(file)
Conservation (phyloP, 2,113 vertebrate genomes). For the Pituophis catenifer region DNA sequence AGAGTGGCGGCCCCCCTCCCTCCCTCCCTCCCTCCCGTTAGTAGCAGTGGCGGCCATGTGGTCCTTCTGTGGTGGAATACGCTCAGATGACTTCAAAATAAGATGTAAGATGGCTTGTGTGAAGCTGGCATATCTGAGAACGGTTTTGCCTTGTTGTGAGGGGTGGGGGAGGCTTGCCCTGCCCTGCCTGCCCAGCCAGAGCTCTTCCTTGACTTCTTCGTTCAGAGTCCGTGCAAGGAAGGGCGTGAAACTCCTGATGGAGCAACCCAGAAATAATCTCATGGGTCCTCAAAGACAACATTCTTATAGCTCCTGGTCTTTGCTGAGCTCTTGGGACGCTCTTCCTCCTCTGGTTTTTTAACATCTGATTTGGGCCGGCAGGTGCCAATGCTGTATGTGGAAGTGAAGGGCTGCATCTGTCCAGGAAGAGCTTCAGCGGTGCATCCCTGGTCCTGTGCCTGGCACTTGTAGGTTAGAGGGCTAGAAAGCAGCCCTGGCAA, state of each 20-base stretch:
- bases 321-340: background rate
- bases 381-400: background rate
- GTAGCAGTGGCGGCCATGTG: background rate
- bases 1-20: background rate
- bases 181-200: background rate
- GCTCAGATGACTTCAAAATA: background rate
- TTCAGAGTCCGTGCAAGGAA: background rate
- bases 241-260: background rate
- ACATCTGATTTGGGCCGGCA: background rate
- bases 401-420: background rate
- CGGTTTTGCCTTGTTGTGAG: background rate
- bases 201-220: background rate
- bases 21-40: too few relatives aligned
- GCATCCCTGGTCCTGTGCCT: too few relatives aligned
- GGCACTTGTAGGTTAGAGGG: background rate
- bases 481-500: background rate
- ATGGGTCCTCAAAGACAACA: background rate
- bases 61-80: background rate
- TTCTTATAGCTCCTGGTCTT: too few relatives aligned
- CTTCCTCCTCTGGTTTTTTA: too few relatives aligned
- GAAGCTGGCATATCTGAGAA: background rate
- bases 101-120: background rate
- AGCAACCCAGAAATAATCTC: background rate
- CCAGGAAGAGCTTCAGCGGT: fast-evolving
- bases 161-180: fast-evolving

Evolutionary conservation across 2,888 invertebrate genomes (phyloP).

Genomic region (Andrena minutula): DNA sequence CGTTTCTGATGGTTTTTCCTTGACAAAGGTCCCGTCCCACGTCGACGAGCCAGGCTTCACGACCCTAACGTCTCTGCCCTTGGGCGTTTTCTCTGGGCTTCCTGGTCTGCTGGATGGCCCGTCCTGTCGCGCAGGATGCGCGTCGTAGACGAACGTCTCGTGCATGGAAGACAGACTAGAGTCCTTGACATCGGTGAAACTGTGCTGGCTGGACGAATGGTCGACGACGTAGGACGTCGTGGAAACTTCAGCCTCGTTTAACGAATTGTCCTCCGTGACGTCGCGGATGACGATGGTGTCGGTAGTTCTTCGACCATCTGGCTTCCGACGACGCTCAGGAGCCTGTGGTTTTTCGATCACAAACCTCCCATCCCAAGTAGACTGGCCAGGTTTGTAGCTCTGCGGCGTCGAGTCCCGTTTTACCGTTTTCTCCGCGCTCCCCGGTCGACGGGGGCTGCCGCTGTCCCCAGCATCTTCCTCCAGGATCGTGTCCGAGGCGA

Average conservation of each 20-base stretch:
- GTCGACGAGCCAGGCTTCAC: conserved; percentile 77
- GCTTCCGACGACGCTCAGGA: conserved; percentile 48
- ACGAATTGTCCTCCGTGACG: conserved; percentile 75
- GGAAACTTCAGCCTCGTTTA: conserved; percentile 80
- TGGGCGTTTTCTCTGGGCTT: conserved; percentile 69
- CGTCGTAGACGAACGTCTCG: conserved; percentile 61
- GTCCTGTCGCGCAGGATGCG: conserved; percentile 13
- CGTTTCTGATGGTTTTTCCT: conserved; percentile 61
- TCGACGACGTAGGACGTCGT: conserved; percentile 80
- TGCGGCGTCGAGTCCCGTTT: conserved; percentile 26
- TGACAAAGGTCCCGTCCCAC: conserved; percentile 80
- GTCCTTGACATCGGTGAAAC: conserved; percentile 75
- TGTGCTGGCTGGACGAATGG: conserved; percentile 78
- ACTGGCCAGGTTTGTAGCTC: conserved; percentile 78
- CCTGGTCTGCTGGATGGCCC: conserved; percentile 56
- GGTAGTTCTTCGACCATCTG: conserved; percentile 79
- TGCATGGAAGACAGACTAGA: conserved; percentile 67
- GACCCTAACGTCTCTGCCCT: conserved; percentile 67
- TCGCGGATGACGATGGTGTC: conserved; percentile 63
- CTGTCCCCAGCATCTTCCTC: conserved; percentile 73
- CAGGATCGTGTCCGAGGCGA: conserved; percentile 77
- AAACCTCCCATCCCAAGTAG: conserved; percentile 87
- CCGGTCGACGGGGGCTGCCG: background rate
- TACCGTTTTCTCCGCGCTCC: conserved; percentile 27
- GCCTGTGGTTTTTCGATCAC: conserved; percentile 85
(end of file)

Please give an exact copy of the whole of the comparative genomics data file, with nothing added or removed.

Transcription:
Conservation (phyloP, 2,113 vertebrate genomes). For the Pituophis catenifer region DNA sequence AGAGTGGCGGCCCCCCTCCCTCCCTCCCTCCCTCCCGTTAGTAGCAGTGGCGGCCATGTGGTCCTTCTGTGGTGGAATACGCTCAGATGACTTCAAAATAAGATGTAAGATGGCTTGTGTGAAGCTGGCATATCTGAGAACGGTTTTGCCTTGTTGTGAGGGGTGGGGGAGGCTTGCCCTGCCCTGCCTGCCCAGCCAGAGCTCTTCCTTGACTTCTTCGTTCAGAGTCCGTGCAAGGAAGGGCGTGAAACTCCTGATGGAGCAACCCAGAAATAATCTCATGGGTCCTCAAAGACAACATTCTTATAGCTCCTGGTCTTTGCTGAGCTCTTGGGACGCTCTTCCTCCTCTGGTTTTTTAACATCTGATTTGGGCCGGCAGGTGCCAATGCTGTATGTGGAAGTGAAGGGCTGCATCTGTCCAGGAAGAGCTTCAGCGGTGCATCCCTGGTCCTGTGCCTGGCACTTGTAGGTTAGAGGGCTAGAAAGCAGCCCTGGCAA, state of each 20-base stretch:
- bases 321-340: background rate
- bases 381-400: background rate
- GTAGCAGTGGCGGCCATGTG: background rate
- bases 1-20: background rate
- bases 181-200: background rate
- GCTCAGATGACTTCAAAATA: background rate
- TTCAGAGTCCGTGCAAGGAA: background rate
- bases 241-260: background rate
- ACATCTGATTTGGGCCGGCA: background rate
- bases 401-420: background rate
- CGGTTTTGCCTTGTTGTGAG: background rate
- bases 201-220: background rate
- bases 21-40: too few relatives aligned
- GCATCCCTGGTCCTGTGCCT: too few relatives aligned
- GGCACTTGTAGGTTAGAGGG: background rate
- bases 481-500: background rate
- ATGGGTCCTCAAAGACAACA: background rate
- bases 61-80: background rate
- TTCTTATAGCTCCTGGTCTT: too few relatives aligned
- CTTCCTCCTCTGGTTTTTTA: too few relatives aligned
- GAAGCTGGCATATCTGAGAA: background rate
- bases 101-120: background rate
- AGCAACCCAGAAATAATCTC: background rate
- CCAGGAAGAGCTTCAGCGGT: fast-evolving
- bases 161-180: fast-evolving

Evolutionary conservation across 2,888 invertebrate genomes (phyloP).

Genomic region (Andrena minutula): DNA sequence CGTTTCTGATGGTTTTTCCTTGACAAAGGTCCCGTCCCACGTCGACGAGCCAGGCTTCACGACCCTAACGTCTCTGCCCTTGGGCGTTTTCTCTGGGCTTCCTGGTCTGCTGGATGGCCCGTCCTGTCGCGCAGGATGCGCGTCGTAGACGAACGTCTCGTGCATGGAAGACAGACTAGAGTCCTTGACATCGGTGAAACTGTGCTGGCTGGACGAATGGTCGACGACGTAGGACGTCGTGGAAACTTCAGCCTCGTTTAACGAATTGTCCTCCGTGACGTCGCGGATGACGATGGTGTCGGTAGTTCTTCGACCATCTGGCTTCCGACGACGCTCAGGAGCCTGTGGTTTTTCGATCACAAACCTCCCATCCCAAGTAGACTGGCCAGGTTTGTAGCTCTGCGGCGTCGAGTCCCGTTTTACCGTTTTCTCCGCGCTCCCCGGTCGACGGGGGCTGCCGCTGTCCCCAGCATCTTCCTCCAGGATCGTGTCCGAGGCGA

Average conservation of each 20-base stretch:
- GTCGACGAGCCAGGCTTCAC: conserved; percentile 77
- GCTTCCGACGACGCTCAGGA: conserved; percentile 48
- ACGAATTGTCCTCCGTGACG: conserved; percentile 75
- GGAAACTTCAGCCTCGTTTA: conserved; percentile 80
- TGGGCGTTTTCTCTGGGCTT: conserved; percentile 69
- CGTCGTAGACGAACGTCTCG: conserved; percentile 61
- GTCCTGTCGCGCAGGATGCG: conserved; percentile 13
- CGTTTCTGATGGTTTTTCCT: conserved; percentile 61
- TCGACGACGTAGGACGTCGT: conserved; percentile 80
- TGCGGCGTCGAGTCCCGTTT: conserved; percentile 26
- TGACAAAGGTCCCGTCCCAC: conserved; percentile 80
- GTCCTTGACATCGGTGAAAC: conserved; percentile 75
- TGTGCTGGCTGGACGAATGG: conserved; percentile 78
- ACTGGCCAGGTTTGTAGCTC: conserved; percentile 78
- CCTGGTCTGCTGGATGGCCC: conserved; percentile 56
- GGTAGTTCTTCGACCATCTG: conserved; percentile 79
- TGCATGGAAGACAGACTAGA: conserved; percentile 67
- GACCCTAACGTCTCTGCCCT: conserved; percentile 67
- TCGCGGATGACGATGGTGTC: conserved; percentile 63
- CTGTCCCCAGCATCTTCCTC: conserved; percentile 73
- CAGGATCGTGTCCGAGGCGA: conserved; percentile 77
- AAACCTCCCATCCCAAGTAG: conserved; percentile 87
- CCGGTCGACGGGGGCTGCCG: background rate
- TACCGTTTTCTCCGCGCTCC: conserved; percentile 27
- GCCTGTGGTTTTTCGATCAC: conserved; percentile 85